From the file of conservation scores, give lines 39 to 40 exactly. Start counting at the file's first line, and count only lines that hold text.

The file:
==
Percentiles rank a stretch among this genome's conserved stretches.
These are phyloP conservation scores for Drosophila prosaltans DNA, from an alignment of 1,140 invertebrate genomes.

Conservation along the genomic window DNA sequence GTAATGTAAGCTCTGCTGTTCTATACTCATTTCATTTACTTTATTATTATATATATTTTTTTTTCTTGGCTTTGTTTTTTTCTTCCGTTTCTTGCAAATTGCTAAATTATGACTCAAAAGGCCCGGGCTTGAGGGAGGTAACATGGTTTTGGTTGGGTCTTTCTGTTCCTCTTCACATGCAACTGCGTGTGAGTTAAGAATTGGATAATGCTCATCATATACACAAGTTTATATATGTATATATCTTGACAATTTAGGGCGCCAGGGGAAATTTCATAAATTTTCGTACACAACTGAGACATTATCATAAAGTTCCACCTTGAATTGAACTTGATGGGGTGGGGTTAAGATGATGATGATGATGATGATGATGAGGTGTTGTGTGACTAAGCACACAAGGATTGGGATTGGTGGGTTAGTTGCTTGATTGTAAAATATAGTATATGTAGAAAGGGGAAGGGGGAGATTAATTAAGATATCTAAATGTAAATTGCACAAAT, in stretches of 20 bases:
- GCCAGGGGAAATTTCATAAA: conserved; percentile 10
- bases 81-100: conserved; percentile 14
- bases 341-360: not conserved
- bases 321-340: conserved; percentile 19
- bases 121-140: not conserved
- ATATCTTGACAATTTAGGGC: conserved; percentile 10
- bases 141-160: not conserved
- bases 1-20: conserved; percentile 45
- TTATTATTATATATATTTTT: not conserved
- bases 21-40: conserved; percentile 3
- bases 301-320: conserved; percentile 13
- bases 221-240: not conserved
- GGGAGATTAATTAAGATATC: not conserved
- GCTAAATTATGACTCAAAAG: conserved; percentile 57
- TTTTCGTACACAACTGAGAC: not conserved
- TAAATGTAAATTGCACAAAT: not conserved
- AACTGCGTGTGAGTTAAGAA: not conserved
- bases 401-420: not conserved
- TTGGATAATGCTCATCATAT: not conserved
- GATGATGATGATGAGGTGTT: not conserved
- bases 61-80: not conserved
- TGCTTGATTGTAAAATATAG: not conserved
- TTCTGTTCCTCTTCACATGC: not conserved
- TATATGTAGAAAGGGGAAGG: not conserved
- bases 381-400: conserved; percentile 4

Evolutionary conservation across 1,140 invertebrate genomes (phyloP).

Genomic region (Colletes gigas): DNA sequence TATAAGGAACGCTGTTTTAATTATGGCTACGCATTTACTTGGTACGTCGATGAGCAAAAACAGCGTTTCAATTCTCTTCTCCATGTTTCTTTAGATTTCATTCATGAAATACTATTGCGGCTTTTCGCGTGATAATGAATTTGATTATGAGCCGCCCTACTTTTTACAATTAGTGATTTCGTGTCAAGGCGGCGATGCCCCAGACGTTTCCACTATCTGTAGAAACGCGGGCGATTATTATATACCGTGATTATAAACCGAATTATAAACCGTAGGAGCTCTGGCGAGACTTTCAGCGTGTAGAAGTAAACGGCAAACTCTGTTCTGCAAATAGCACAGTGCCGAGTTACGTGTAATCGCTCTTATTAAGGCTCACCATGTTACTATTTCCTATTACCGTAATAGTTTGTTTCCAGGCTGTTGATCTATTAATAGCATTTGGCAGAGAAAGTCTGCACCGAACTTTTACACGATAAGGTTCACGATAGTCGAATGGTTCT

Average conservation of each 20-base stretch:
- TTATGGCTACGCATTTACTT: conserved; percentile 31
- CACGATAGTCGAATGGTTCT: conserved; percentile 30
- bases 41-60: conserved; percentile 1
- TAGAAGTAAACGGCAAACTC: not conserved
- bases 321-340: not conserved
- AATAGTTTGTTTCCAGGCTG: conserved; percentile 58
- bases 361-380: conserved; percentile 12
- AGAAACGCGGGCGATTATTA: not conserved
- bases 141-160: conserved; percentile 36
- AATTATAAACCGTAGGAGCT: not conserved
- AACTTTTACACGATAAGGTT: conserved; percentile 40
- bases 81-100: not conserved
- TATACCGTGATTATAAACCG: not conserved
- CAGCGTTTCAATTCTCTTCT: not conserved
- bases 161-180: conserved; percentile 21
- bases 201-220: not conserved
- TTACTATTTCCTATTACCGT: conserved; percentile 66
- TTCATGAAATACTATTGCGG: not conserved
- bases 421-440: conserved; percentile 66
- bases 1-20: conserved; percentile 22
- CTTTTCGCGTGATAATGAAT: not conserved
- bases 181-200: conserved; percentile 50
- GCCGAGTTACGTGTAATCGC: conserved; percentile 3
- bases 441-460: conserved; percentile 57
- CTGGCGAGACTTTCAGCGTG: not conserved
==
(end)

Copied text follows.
- AGAAACGCGGGCGATTATTA: not conserved
- bases 141-160: conserved; percentile 36